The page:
The chapter 2 of the 20th Century Boys trilogy starts in 2015, 15 years after the world is nearly destroyed. People now believe that Kenji and his friends were satanic terrorists and Friend, the mysterious cult leader, is worshipped as the savior of the world.
Kanna, Kenji's niece, is now in high school and she resents that the history textbooks tell a fabricated account of the fateful day. She is forced to participate in the Friend Land program to be re-educated when she is deemed to be anti-social. While in the program, Kanna uncovers clues to Friend's real identity, and the shocking discovery of The New Book of Prophecies! [D-Man2010]
Kanna tries to find out who wrote The New Book of Prophecies and unravels the true identity of Friend!
The middle movie is always the hardest. 20th Century Boys: Chapter Two - The Last Hope, has the unenviable task of bridging a gap between the first and third portions of a film trilogy, connecting two films while also possessing enough identity of its own to remain compelling. That's two things to accomplish, but while Chapter Two does the first thing well, it stumbles heavily at the second. Director Yukihiko Tsutsumi has delivered an intriguing thriller, but the material is so dense and ultimately so far-fetched that it may have a hard time keeping an uninitiated audience involved. At least it's faithful to Naoki Urasawa's original acclaimed manga.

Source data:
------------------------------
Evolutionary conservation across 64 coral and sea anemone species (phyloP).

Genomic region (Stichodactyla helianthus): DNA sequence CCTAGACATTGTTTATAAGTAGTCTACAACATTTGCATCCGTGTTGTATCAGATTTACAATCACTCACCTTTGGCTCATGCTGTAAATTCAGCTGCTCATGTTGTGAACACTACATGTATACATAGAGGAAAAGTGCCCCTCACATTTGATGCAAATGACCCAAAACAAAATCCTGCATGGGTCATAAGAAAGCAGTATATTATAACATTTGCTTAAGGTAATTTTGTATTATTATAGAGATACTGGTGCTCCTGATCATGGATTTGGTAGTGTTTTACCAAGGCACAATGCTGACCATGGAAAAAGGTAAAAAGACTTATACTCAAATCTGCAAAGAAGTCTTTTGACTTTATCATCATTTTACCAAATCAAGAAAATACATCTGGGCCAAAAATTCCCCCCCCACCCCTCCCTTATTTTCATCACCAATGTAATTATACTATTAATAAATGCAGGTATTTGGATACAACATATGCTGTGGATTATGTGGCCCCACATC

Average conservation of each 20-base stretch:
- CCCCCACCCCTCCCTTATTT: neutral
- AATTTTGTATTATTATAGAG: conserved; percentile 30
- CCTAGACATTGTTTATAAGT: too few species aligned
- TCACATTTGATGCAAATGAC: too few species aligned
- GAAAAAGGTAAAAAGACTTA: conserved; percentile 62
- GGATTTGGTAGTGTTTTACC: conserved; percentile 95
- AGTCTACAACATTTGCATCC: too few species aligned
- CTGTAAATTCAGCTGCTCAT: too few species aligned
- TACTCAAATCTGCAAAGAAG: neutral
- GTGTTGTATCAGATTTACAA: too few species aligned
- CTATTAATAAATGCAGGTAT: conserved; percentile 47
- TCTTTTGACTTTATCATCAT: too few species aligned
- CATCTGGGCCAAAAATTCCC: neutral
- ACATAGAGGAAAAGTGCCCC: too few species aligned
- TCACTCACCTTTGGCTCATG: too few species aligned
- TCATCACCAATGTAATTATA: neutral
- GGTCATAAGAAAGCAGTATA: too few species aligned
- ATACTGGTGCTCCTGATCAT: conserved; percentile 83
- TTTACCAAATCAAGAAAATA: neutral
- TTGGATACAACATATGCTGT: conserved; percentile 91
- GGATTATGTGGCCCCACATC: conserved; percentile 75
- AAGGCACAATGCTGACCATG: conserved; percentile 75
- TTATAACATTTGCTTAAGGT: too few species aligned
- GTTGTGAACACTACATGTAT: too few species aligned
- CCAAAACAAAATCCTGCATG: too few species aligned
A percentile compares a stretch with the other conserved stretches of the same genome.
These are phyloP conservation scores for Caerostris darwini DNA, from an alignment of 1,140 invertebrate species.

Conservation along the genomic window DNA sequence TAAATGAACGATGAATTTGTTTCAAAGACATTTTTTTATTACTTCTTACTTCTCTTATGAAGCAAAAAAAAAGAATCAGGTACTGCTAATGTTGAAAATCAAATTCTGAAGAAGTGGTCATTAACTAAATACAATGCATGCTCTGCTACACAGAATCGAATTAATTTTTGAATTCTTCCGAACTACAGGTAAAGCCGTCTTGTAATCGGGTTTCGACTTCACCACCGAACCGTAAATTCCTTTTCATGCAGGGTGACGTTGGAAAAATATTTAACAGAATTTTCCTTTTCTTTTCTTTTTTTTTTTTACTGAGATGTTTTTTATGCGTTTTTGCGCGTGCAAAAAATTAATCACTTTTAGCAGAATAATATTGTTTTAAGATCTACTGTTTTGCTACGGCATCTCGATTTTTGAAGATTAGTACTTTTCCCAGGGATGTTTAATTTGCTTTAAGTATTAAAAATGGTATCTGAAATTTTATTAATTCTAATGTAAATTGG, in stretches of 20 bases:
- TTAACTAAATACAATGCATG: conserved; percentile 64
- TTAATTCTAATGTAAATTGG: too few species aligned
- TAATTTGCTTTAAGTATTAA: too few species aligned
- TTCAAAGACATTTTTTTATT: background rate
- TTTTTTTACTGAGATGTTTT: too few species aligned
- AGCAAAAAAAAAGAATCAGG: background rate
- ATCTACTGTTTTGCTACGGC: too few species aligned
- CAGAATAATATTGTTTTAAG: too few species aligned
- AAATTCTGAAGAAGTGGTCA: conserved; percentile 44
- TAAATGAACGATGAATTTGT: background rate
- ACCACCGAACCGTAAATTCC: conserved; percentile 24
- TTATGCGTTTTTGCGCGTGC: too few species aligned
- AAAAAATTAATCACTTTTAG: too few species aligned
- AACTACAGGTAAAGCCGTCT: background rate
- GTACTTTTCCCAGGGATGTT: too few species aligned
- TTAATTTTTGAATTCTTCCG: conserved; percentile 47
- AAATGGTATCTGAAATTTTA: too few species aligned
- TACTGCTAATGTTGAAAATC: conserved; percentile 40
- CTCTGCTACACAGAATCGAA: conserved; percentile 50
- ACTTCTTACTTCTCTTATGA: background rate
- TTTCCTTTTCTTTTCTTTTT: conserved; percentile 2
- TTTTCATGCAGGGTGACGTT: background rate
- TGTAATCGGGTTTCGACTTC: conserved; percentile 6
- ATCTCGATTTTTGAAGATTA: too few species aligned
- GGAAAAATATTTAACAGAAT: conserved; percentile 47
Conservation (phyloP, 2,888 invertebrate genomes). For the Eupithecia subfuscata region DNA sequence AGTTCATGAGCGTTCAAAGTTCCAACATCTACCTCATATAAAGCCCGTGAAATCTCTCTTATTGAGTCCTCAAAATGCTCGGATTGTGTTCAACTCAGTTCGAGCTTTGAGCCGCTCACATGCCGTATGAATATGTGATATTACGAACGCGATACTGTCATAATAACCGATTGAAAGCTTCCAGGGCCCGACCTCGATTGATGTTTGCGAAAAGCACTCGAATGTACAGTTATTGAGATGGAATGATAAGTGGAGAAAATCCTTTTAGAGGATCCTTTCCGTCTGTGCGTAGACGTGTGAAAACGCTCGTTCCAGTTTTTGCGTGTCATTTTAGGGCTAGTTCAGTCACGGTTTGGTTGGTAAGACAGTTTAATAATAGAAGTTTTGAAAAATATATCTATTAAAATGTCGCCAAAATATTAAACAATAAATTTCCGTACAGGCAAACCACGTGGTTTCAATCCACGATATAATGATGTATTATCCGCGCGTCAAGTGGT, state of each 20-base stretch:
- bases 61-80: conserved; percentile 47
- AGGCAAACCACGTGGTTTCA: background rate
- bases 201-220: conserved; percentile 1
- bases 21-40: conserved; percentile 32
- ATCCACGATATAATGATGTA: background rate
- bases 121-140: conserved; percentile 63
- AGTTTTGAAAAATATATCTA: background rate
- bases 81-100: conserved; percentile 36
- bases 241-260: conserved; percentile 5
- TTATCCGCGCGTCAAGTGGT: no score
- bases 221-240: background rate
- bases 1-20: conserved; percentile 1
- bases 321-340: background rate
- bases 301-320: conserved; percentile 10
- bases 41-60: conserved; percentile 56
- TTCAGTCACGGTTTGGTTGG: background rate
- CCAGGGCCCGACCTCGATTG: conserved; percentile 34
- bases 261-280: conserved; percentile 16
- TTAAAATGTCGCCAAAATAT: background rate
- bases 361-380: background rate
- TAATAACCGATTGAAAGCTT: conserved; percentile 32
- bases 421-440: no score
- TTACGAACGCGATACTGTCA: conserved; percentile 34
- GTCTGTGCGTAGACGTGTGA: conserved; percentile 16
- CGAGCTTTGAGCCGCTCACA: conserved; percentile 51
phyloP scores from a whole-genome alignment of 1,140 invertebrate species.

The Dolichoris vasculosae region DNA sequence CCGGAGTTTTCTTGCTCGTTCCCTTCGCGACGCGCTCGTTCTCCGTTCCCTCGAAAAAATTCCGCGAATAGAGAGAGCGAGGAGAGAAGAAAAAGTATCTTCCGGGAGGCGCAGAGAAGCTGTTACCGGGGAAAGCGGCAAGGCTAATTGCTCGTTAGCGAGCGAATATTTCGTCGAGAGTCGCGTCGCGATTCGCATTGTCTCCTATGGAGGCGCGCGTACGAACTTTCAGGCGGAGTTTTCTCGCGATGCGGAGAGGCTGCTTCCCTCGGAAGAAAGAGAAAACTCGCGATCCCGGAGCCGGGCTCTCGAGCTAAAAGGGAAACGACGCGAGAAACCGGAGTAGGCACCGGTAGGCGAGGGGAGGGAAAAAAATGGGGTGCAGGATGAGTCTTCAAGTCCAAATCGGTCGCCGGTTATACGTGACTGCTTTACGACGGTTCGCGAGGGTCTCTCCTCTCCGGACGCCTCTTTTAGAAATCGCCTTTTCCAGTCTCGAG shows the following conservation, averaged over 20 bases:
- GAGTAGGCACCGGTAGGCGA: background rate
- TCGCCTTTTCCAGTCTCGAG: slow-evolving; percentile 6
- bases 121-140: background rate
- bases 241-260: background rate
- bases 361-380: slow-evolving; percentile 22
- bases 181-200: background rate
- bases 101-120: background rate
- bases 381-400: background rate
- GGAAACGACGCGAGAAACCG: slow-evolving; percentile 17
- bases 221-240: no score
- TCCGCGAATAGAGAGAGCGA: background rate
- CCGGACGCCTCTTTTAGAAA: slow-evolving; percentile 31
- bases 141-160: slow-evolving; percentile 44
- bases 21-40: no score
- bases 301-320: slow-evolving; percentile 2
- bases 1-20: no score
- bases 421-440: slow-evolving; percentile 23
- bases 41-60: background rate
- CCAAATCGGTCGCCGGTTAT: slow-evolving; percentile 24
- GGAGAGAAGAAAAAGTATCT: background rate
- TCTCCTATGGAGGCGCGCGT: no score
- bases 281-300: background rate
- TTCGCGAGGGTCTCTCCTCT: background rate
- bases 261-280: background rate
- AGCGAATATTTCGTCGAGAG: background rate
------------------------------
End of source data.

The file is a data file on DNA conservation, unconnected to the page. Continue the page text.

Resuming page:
Tokyo, 2015. Japan is now a different place fifteen years after the cult of "Friend" unleashed both a deadly virus and a very large explosion on Tokyo. Friend has fooled the world into thinking that it was Kenji Endo (Toshiaki Kawasawa) behind the terrorist acts of the late twentieth century, and has since become a beloved national and even global figure. Meanwhile, Kenji's niece Kanna (Airi Taira) is busy making friends with gangsters on the seedy side of Tokyo. She's out to oppose Friend and restore her uncle's good name, and earning followers will only help her cause. Kanna is all about helping people in a righteous, forthright way, and inadvertently earns fans and friends, but also the attention of her would-be enemies. Basically, Kanna is special.
How special? Well, Kanna has ESP and she's called "the Chosen One" and "the Last Hope" by various people. These people range from Kenji's old childhood friends, including adopted aunt Yukiji (Takako Tokiwa) and imprisoned tough guy Shogun (Etsushi Toyokawa), to Friend's most loyal followers, like assassin Number Thirteen (Arata) and creepy zealot Takasu (Eiko Koike). The actual significance of Kanna's "specialness" is somewhat lost during the course of the film. She possesses tough gazes and an attractive rebellious edge, but it's ultimately unclear why an ESP-toting tomboy should be such a big deal - even if she does happen to be Friend's daughter. Also, in his absence Kenji has become a near-mythic figure, with close friends admiring him so greatly that their reverence seems a bit extreme. Add all that to the fervent cult surrounding Friend, and one has to wonder what everyone in 20th Century Boys is smoking.